But then, it is the second book in the trilogy, so we've already been introduced to the characters and the concept. Written as a way to cope with his parents' deaths, the books are loosely based on Dante's Divine Comedy; Damned was set in hell, Doomed in purgatory and the final book will be set in heaven. Like all of his characters, Madison Spencer, the fat, dead teenage girl protagonist, is really a version Palahniuk himself, but with all the particulars reversed: "I wanted to make the character as different from myself as possible, instead of writing a book about a middle aged man mourning the death of his parents." Madison, in the afterlife, is mourning the loss of her own 'predead' parents.
The critics may have gone cold, but Palahniuk has some really dedicated fans
The gig at White Heat was actually a last minute addition to the tour, organised to cope with the overflow after a technical error allowed the Foyles event to book an audience two times larger than capacity. Most of the tour dates have now sold out and the people I spoke to in the queue were massive fans who had read pretty much every novel. In the Q&A, one questioner explained that she was writing her PhD on Palahniuk's oeuvre, while another expressed his fear of reading Invisible Monsters Remix as the original had meant so much to him.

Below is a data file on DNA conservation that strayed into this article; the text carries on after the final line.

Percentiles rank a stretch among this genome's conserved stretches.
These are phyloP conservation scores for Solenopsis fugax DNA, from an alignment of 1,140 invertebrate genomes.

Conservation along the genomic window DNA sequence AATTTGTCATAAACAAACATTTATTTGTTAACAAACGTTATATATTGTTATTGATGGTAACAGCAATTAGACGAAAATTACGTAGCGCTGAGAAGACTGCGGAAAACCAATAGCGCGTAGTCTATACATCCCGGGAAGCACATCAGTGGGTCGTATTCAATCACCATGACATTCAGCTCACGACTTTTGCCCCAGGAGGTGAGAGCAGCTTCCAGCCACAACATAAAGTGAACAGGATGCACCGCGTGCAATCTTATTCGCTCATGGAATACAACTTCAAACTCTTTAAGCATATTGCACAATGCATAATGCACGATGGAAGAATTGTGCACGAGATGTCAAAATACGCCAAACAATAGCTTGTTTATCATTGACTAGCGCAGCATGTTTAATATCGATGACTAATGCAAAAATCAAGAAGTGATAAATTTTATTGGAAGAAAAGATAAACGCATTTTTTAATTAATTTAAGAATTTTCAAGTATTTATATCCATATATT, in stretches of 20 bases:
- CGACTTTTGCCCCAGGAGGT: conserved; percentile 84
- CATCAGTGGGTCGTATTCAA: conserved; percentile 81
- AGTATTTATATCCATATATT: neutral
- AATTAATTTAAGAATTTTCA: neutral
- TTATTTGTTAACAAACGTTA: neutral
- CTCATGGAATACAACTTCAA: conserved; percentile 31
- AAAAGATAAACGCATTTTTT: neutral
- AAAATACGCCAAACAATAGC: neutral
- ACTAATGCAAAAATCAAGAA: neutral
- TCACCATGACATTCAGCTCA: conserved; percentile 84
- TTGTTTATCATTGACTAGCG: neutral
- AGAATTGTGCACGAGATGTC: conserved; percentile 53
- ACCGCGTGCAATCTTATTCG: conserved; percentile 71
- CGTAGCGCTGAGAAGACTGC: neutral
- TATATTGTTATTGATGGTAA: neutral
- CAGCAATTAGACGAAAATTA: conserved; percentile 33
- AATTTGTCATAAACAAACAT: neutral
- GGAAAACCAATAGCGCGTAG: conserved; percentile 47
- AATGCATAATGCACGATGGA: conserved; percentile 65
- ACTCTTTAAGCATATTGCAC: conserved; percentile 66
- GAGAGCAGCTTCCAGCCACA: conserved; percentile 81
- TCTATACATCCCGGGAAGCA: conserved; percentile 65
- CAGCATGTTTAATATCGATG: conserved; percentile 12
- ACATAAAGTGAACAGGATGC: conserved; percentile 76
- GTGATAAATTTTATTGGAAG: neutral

Palahniuk likes to think of himself as a romance author
And there we were thinking it was all about blood and jizz. Palahniuk describes his novels as "contemporary romances", modelled on the classic love story. "There has to be a quest where something has to be killed; violence has to occur before the love can be consummated or completed, or even expressed," he explains. So all the death and depravity is there to make the underlying romance palatable? "Isn't it always?"